Michigan’s proposed state education plan moved a step closer Wednesday to implementation after a phone call between the Michigan Department of Education and officials from the U.S. Department of Education.
The Every Student Succeeds Act requires states to develop plans that address standards, assessments, school and district accountability and special help for struggling schools. Michigan submitted its plan in April and it is under review by the feds.
State Superintendent Brian Whiston said Michigan’s education plan will have less student testing; focus on student academic growth; institute a partnership model for improving low-performing schools and have a school accountability system tied to the Top 10 in 10 strategies. It also gives schools more flexibility on how they choose to improve and greater ownership in how they follow their own plans.
Based on the Wednesday phone call, Whiston said the federal education department will finalize its feedback letter, outlining parts of the Michigan plan that need more detail. Whiston was told by federal officials that U.S. Secretary of Education Betsy DeVos will make her determination based on the state’s compliance with federal requirements.
“We were told that the secretary’s determination will be based on compliance with the letter of the law only, and no subjective judgments on what is in the plan,” Whiston said. “This is in line with what Secretary DeVos promised about giving more flexibility and control back to the states on what they think is best for their state.”
Whiston said in addition to the technical amendments to the plan, more work will be required by state education officials to show how the state’s Transparency Dashboard will be designed and used to identify the state’s most struggling schools.
“We will get that done and back to (the U.S. Department of Education) so we can get the secretary’s determination by the end of August,” Whiston said.
In April, both Gov. Rick Snyder and Lt. Gov. Brian Calley criticized aspects of the plan. Calley asked federal officials to return the plan to Michigan to refine metrics for special education students. Snyder said he did not support one of the three accountability system proposed because it did not include letter grades for schools.
In May, state education officials were required to submit additional information on the plan to the U.S. Department of Education, which deemed eight parts to be incomplete.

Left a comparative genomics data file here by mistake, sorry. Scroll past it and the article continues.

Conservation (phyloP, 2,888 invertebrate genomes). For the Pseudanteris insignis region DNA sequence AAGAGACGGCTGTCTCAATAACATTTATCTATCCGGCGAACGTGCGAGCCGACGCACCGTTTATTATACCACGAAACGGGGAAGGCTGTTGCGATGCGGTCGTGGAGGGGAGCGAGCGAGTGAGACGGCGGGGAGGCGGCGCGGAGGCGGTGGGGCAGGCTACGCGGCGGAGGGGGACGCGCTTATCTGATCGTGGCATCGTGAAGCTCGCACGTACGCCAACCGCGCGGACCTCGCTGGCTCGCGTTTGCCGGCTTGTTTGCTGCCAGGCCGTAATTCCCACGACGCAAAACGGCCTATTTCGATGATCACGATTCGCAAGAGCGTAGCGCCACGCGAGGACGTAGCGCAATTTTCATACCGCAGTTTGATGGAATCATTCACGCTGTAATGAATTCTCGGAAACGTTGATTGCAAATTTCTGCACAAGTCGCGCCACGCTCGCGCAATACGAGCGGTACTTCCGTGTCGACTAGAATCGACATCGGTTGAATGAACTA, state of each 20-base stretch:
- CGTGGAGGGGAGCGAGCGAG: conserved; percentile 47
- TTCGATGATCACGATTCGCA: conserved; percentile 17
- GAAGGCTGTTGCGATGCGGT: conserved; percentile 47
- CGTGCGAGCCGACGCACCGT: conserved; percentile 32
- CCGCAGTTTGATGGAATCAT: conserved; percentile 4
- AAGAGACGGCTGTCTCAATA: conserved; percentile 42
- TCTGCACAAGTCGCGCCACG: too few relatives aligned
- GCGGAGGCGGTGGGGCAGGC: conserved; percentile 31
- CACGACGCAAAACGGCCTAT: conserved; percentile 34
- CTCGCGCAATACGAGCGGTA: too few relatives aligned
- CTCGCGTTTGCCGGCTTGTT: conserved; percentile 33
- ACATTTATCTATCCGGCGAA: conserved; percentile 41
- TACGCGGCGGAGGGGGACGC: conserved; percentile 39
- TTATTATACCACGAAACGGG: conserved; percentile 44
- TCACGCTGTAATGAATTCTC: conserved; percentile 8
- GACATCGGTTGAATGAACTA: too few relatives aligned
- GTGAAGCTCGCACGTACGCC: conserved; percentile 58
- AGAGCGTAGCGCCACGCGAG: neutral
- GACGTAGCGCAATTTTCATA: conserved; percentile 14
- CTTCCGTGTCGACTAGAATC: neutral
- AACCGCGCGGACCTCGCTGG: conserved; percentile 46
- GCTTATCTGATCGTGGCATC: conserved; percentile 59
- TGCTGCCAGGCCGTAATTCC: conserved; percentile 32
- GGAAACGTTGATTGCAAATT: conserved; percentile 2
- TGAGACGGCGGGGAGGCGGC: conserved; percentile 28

In June, an independent peer review of Michigan’s education plan found it lacks the clarity and detail necessary to give the state the opportunity to improve outcomes in the classroom.
The review was a joint project between Bellwether Education Partners, an educational consultant in Washington, D.C., and the Collaborative for Student Success, a nonprofit.
Michigan’s K-12 plan lacked fundamental information in all of the nine categories evaluated, said Jim Cowen, executive director of the Collaborative for Student Success.
The state received its highest score — 3 out of 5 — in the standards and assessments category. The review says in this category, Michigan’s plan is based on strong standards as adopted by the state, “though it does not provide much information” about the alignment of its new assessments with the state’s standards and college and career readiness.
The project used the expertise of more than 30 bipartisan state and national experts to capture the strengths and weaknesses of each state’s plan. The review said Michigan can improve in other areas including goals, academic progress, supporting schools and selecting an accountability system.
According to reviewers, Michigan’s plan has proposed three accountability systems: An A-F rating system that combines measures into one overall rating for each school, an A-F rating system that reports component grades of each of six measures but does not compile those into one overall grade; or a “dashboard” that reports raw data but does not attempt to rate schools on any of the components or overall.
“Michigan states that all three of these options would include subgroup data, but only the first option would meet ESSA’s requirements that states identify schools with low subgroup performance as in need of additional support,” the review said.
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